Thirty years that shook physics: the story of quantum theory

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Doubleday, 1966 - Science - 224 pages
7 Reviews
Lucid, accessible introduction to the influential theory of energy and matter features careful explanations of Dirac's anti-particles, Bohr's model of the atom, and much more. Numerous drawings. 1966 edition.

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Review: Thirty Years that Shook Physics: The Story of Quantum Theory

User Review  - Annie Kate - Goodreads

I first read this book several decades ago and enjoyed it hugely this second time as well. It is a history of early 20th-century physics organized around some of the major contributing scientists ... Read full review

Review: Thirty Years that Shook Physics: The Story of Quantum Theory

User Review  - GR Reader - Goodreads

I salute George Gamow. He is as intelligent, witty and subversive as I am. If only he hadn't died before I was born, I am sure I would be proud to list him among my very favorite lovers. Read full review

Contents

N BOHR AND QUANTUM ORBITS
29
W PAULI AND THE EXCLUSION
62
W HEISENBERG AND
98
Copyright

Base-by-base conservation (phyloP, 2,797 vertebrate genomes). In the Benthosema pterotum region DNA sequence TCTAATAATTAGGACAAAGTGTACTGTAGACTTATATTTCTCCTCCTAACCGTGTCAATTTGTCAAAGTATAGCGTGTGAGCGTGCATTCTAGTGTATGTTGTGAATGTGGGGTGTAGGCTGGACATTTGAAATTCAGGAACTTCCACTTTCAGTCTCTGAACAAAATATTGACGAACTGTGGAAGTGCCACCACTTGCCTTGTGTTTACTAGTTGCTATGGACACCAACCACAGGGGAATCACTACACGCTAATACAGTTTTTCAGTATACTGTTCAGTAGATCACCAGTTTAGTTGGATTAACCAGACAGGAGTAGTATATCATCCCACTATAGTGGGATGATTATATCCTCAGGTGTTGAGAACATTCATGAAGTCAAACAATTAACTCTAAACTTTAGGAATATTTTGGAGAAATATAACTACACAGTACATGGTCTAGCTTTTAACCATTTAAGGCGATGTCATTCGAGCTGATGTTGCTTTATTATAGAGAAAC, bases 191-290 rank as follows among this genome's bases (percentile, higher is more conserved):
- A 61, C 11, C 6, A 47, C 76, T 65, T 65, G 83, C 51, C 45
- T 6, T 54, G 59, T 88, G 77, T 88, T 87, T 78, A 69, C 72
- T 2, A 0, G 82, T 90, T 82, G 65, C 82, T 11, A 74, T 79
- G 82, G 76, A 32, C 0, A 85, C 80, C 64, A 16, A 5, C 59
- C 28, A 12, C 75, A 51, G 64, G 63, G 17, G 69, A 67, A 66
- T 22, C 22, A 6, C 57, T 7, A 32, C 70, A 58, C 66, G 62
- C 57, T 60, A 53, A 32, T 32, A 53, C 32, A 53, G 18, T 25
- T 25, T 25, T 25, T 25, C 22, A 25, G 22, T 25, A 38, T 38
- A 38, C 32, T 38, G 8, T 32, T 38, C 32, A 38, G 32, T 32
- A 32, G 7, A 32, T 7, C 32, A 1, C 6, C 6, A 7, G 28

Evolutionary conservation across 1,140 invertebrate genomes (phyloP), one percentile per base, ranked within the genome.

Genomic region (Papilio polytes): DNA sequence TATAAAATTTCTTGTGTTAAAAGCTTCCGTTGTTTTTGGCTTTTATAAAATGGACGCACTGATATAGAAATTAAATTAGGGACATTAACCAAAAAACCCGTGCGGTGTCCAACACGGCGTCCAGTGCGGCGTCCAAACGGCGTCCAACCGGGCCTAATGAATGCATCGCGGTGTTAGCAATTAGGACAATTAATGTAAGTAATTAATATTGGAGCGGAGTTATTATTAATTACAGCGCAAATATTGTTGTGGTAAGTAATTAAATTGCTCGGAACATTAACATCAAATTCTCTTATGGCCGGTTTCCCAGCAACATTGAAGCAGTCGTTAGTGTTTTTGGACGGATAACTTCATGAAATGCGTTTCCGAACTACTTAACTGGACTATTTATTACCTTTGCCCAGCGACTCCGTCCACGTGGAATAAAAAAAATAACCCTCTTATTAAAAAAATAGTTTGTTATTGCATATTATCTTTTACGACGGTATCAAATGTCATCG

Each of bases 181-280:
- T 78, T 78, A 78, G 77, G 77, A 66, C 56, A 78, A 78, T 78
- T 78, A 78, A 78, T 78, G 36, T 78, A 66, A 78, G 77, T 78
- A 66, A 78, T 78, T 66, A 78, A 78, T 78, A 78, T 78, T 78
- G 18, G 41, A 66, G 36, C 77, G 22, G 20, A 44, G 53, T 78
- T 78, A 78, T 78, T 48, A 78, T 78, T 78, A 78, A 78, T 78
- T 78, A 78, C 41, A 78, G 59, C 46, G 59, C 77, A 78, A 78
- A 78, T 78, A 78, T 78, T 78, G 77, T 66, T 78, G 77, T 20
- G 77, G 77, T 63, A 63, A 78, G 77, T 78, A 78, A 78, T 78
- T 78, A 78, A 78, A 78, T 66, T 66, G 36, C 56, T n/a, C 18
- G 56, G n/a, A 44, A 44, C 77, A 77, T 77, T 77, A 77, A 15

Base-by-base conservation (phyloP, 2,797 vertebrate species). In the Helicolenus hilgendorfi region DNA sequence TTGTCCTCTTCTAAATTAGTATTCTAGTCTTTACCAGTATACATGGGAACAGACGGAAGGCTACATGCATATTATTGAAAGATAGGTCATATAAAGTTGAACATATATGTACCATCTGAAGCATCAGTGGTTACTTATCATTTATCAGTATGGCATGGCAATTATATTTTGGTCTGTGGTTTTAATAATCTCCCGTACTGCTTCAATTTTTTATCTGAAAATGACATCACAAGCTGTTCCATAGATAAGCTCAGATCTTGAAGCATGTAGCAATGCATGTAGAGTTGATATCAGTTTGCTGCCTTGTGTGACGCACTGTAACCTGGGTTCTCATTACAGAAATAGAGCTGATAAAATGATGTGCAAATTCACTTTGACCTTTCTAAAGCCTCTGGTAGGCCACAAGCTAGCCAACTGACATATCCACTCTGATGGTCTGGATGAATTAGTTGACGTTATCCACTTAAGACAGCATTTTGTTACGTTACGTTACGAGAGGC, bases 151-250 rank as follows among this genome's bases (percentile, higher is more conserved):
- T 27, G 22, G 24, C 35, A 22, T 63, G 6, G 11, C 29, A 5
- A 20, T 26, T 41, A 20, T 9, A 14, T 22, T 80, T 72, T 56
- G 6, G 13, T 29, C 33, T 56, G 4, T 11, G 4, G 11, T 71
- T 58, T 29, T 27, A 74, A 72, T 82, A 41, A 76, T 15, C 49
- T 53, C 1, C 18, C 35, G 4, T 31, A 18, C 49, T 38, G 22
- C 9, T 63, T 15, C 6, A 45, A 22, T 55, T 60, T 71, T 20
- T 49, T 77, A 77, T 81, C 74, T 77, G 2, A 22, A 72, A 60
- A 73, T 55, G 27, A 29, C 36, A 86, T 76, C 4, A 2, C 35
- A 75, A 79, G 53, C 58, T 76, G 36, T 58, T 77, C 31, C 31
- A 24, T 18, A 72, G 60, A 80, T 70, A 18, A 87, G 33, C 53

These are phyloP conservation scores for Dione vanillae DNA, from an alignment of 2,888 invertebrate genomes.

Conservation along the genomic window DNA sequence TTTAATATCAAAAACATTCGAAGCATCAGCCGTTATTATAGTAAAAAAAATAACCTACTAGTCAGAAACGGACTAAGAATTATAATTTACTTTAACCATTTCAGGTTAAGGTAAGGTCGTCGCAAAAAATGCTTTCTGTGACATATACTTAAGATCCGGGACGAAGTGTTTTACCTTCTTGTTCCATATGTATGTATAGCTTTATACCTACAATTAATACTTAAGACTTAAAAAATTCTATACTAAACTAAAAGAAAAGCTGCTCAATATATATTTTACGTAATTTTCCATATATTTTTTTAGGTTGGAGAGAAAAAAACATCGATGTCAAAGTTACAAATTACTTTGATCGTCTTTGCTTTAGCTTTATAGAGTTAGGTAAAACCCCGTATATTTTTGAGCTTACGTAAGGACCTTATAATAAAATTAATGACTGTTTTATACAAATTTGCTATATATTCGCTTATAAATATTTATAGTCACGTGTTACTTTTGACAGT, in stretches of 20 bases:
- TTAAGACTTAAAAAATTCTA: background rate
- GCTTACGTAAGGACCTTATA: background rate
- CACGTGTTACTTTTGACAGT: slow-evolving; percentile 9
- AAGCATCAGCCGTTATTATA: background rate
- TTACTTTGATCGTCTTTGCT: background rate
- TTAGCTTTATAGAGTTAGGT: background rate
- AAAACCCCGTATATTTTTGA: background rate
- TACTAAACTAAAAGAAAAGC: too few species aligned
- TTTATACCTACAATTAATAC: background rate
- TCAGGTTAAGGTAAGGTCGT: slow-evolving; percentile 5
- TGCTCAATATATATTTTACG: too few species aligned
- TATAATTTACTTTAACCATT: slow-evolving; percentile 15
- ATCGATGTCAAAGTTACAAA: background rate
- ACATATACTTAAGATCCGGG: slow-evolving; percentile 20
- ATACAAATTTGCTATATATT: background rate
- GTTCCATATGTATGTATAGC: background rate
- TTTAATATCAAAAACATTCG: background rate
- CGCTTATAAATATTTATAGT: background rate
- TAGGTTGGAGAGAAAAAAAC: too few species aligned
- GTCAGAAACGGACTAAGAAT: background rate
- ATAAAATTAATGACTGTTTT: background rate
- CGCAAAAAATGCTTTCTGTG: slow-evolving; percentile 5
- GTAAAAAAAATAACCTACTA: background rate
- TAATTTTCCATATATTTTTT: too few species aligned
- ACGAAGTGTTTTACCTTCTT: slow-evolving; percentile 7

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About the author (1966)

Born in Odessa, Russia, George Gamow, the son of a teacher, studied at the University of Leningrad, becoming professor of physics in 1931. He emigrated to the United States in 1933 and taught at George Washington University (1934-56) and at the University of Colorado (1956-68). His scientific work covered many fields, mostly related to nuclear physics. In the field of molecular biology, Gamow suggested the triplet mechanism for coding DNA. He and his associate Ralph Alpher developed a detailed model of the early stages of cosmic evolution in the "big bang" theory. Although Gamow's basic assumption that the primordial universe contained only neutrons was incorrect, this assumption stimulated a great deal of subsequent work in cosmology. Gamow wrote 30 popular books on astronomy, physics, and related sciences. In his "Mr. Tompkins" series (one of the most famous), Gamow used the figure of a curious, interested bank clerk as a protagonist for various journeys into quantum physics and gravity. His sense of humor is evident in his books and in his scientific career. For example, one of the key papers on the "big bang" theory is called the alpha-beta-gamma paper. In 1956, UNESCO awarded Gamow the Kalinga Prize for science writing.

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